A devoted vegetarian, Victoria Wymark has over the past four years in Phnom Penh sought out the city’s best meat-free food. As her time in Cambodia came to an end this week she sat down with Alessandro Marazzi Sassoon to share her favourite vegetarian eateries.
It’s interesting, in Khmer [there isn’t a] word for vegetarian, we have buas – a religious diet – “how monks eat”, which is without anything exciting. So without chilli and garlic, because they’re aphrodisiacs and you don’t want to increase the sex drive of a monk [laughs] . . . I haven’t found a single Cambodian who is vegetarian. Some friends will be vegetarian on Buddha days, a few others will humour me because they think it’s healthy or holistic [to eat vegetarian]. Café Soleil [#22DEo Street 278] is the first vegetarian restaurant I found here. It’s owned by a lady named Penelope. It’s on 278 but they just opened in Russian Market [neighbourhood] as well. The prices have not changed in the four years I’ve been here. Their best dishes are the crispy noodle salad and tofu with vegetables.
Most things on the menu at The Vegetarian [#158 Street 19] are $2, and they’re really good. It’s been there as long as I can remember. They close at 8pm, so don’t go in the evening. The best thing I would recommend is the Vietnamese Pho. It’s a huge bowl of noodle soup. They do fresh squeezed juices as well. Also, the Shanghai-fried rice with spinach, sweet corn, tofu and goji berries is delicious. Who would’ve thought!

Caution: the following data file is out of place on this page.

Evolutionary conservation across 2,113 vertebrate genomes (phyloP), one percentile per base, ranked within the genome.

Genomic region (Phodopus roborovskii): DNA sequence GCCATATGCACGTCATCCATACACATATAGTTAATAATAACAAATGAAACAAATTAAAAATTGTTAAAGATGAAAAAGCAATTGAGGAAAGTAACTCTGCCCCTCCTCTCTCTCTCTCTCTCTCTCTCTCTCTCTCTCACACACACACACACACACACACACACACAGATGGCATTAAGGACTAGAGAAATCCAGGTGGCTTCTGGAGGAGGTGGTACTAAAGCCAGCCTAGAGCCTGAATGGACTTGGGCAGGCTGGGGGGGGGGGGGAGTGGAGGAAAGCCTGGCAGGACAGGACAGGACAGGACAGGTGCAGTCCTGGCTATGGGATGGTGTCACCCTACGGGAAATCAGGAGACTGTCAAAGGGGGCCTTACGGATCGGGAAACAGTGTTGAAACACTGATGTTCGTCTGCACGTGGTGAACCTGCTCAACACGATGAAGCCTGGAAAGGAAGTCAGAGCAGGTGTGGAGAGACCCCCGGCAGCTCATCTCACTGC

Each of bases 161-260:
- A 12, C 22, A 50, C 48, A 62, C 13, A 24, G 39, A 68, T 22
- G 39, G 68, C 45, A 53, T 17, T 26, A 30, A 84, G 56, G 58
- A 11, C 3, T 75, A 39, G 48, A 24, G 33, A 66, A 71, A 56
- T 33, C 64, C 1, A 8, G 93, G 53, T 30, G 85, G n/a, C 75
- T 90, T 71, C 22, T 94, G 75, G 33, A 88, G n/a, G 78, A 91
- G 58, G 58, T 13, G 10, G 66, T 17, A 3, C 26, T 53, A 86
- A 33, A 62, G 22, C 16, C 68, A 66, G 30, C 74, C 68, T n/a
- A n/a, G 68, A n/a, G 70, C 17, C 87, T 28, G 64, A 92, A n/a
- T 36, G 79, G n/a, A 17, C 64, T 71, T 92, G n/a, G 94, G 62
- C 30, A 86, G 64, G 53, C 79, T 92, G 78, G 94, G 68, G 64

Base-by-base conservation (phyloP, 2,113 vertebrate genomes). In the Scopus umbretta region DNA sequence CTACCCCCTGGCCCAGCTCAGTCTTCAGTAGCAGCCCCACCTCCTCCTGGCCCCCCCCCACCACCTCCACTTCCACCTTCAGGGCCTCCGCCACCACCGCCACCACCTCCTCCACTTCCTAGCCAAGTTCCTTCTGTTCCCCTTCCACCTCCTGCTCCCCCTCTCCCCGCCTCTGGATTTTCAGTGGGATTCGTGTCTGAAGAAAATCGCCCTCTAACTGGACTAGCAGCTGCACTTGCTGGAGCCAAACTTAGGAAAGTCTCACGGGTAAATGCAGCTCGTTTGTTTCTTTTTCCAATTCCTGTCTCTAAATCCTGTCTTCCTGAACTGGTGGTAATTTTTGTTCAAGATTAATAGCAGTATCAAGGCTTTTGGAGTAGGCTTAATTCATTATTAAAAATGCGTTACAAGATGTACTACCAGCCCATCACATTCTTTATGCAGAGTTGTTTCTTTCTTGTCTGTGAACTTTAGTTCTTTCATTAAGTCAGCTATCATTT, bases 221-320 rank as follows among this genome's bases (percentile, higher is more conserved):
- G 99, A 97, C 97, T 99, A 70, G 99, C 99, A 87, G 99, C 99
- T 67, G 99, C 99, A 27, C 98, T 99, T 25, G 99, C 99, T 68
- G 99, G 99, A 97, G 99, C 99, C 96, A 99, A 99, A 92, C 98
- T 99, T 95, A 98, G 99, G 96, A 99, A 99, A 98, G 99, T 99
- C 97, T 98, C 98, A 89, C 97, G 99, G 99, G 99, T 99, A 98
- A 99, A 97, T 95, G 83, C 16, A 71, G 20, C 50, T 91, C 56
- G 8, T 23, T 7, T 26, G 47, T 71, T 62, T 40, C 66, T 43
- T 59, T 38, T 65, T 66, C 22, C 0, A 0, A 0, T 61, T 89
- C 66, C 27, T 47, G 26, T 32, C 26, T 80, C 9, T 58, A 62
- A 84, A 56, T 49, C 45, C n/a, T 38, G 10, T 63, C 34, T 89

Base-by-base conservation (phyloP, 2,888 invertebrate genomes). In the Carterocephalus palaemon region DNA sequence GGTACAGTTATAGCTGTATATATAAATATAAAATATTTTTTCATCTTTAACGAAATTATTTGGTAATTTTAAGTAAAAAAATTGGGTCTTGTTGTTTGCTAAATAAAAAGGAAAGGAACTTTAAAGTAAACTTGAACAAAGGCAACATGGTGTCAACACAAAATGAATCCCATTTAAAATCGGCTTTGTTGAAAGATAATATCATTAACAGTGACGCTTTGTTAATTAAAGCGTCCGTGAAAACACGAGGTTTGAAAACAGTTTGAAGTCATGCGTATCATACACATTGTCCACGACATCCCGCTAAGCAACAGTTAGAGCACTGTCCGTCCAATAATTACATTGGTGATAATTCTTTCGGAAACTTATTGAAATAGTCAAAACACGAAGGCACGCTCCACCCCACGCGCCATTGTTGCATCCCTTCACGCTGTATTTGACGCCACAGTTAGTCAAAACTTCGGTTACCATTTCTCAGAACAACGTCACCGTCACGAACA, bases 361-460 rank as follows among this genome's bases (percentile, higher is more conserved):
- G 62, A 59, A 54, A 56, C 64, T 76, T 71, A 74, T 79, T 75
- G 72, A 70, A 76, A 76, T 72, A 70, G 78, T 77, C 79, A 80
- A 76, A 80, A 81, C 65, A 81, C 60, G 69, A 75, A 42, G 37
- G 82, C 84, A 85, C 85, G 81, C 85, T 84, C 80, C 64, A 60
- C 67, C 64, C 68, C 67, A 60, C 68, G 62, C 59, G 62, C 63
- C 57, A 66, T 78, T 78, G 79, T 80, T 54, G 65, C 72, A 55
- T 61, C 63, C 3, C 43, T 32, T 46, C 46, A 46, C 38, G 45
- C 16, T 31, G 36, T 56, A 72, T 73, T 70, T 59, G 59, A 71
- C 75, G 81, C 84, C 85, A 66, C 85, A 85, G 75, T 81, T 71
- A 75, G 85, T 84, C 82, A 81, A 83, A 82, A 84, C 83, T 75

I found Evergeen [#109 Street 130] just the other day, actually. I was wandering around by Space Bar on Street 130 and the rain just started up, so I walked into it and they have things on the menu I’d never tried before. They have vegetarian lotcha: it’s a small fat Khmer noodle. A friend was visiting and we went for a cycle ride to Silk Island . . . on the way back, right as we passed Wat Phnom, it started to rain and it just appeared!
Surn Yi [#13c Street 184] is a Taiwanese and vegetarian place on Street 184. It’s a really funny hole in the wall kind of place. It was magical back in the day; there was a kind of garden terrace and it was like a vegetarian Narnia. There’s always young Khmer couples there sipping bubble tea and looking romantically into each other’s eyes. The menu is large and it’s super cheap. You can get a three-course meal for two people for under $10. The best thing to get is the noodle soup with mushrooms.
They have this dish at Mercy House [corner of streets 251 and 222] called jan psat pombong, which means fried or roasted mushroom legs. So it’s the leg – what’s the word? Stalk! It’s the stalk of the mushroom. This is the most delicious thing you will ever put in your mouth. It’s sort of like meat, and I say that but I don’t like meat. It’s not like meat in an offensive form. Whenever I go to parties, I buy it and bring it in a tiffin. When I bring it I always make friends!